Innovators are brilliant and brave – obsessed with new ideas and possessed with capabilities to take the risks to apply them. However, they often find spreading new ideas is not as easy as sharing the gift of insight and finding others will naturally follow. Frankly, true innovators are frustrated to find that their ideas do not easily translate and even can face sharp opposition. The hard truth is that the best ideas don’t always win, and even great ideas fail, because of their inability to get adopted by others.

Are you an innovator, senior leader, or a project lead responsible for implementing change? If so, summarized in these five steps are the actions that increase the odds of new ideas getting adopted. The discipline of idea adoption is a process that includes the art of storytelling, Diffusion of Innovations Theory and Organizational Change Management (OCM). When you learn them, you recognize the depth of the challenges and as you practice them, you build instincts to influence that only get better over time.

Step 1: Start with Story. Create awareness by sharing engaging content that matters to the audience. The targeted audience for your innovation is generally the protagonist of your story – the hero who you help achieve their noble goal. As the innovator, you are the sidekick in the story – the Yoda to Luke Skywalker, Ron and Hermione to Harry Potter, Donkey to Shrek. Without you and your innovation, the protagonist cannot overcome the antagonistic forces to achieve their goal. The higher the stakes, the more dramatic the story. Frame your new idea in story to create awareness and build desire in the audience, leaving them wanting more.

Step 2: Create Knowledge. A common mistake is jumping too quickly to build a deep understanding on a topic without starting with step one. This mistake happens due to perceived time constraints, lack of lead time and the curse of knowledge. The curse of knowledge is a cognitive bias where the speaker assumes the audience has the background to understand them. Remember, story frames a general awareness for the new idea and creates a space where the audience wants to learn. If the audience is not open to learning, they will reject you and the new idea. The more significant the change, the more time that needs to be spent on building awareness and desire before attempting to create knowledge.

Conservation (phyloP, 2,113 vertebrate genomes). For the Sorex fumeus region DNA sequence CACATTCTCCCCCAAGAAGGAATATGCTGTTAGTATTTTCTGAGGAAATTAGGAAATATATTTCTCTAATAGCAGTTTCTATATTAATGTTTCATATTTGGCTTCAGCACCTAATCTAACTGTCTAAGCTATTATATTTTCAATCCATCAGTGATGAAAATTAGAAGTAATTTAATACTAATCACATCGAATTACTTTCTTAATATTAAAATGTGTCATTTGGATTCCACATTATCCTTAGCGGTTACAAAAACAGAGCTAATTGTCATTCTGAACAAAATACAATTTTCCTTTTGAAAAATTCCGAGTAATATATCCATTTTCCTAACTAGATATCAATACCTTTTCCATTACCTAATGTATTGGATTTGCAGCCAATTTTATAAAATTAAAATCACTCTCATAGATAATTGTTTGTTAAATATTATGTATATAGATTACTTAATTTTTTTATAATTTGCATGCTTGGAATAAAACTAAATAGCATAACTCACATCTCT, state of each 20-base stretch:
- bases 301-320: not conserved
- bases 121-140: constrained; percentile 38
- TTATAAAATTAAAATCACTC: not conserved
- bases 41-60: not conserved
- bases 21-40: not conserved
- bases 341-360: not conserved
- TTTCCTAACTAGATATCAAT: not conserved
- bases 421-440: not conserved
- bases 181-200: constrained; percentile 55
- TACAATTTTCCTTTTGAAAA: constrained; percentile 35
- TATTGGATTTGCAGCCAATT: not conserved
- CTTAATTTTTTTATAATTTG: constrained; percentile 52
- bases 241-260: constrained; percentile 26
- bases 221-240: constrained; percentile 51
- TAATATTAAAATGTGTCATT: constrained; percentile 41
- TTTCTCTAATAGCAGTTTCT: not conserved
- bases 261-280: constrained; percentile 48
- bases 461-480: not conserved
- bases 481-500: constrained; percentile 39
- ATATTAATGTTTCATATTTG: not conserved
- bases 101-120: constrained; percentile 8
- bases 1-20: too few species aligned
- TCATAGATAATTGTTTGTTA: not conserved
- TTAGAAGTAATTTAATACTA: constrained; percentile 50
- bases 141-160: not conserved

Step 3: Drive Acceptance. Once the innovation is implemented, the job of idea adoption is not over. To be sustained it must spread and the ease or difficulty depends on the innovation’s perceived attributes, as Everett M. Rogers explains in Diffusion of Innovations (1962). The frequency with which your audience answers “yes” to these questions dictates the rate the idea spreads.

  • Relative Advantage – is the new idea better?
  • Compatibility – does it align with existing values and experiences?
  • Complexity – is the innovation easy to understand or use?
  • Trialability – can it be experienced before a decision is needed?
  • Observability – can others see the results?

Step 4: Don’t Skip Reinforcement. Showcase victories – demonstrate with real examples the benefits of the innovation from those who have adopted it. Confirming the benefits of adopting the new idea is critical to those who have already adopted and especially to the late majority and laggards who have yet to come onboard with the change.

Step 5: Foster Reinvention. Reinvention is the goal of idea adoption – when the innovation is accepted to the point it is modified by the user and personalized. The good news is that when this happens, it increases the likelihood the innovation will be sustained. The bad news is that companies, brands and human behavior often resist reinvention in order to protect their idea. Ironically, when this happens, the new idea can suffocate and die instead of spread and take on new life. When original ideas are redefined and reinterpreted by adopters, they evolve over time and grow to make large impacts. Don’t fall into the trap of hanging on so tightly to protect your idea that it cannot move to and through others because in the end, isn’t that the point?

Written by: Tammy Broaddus, CEO of Overflow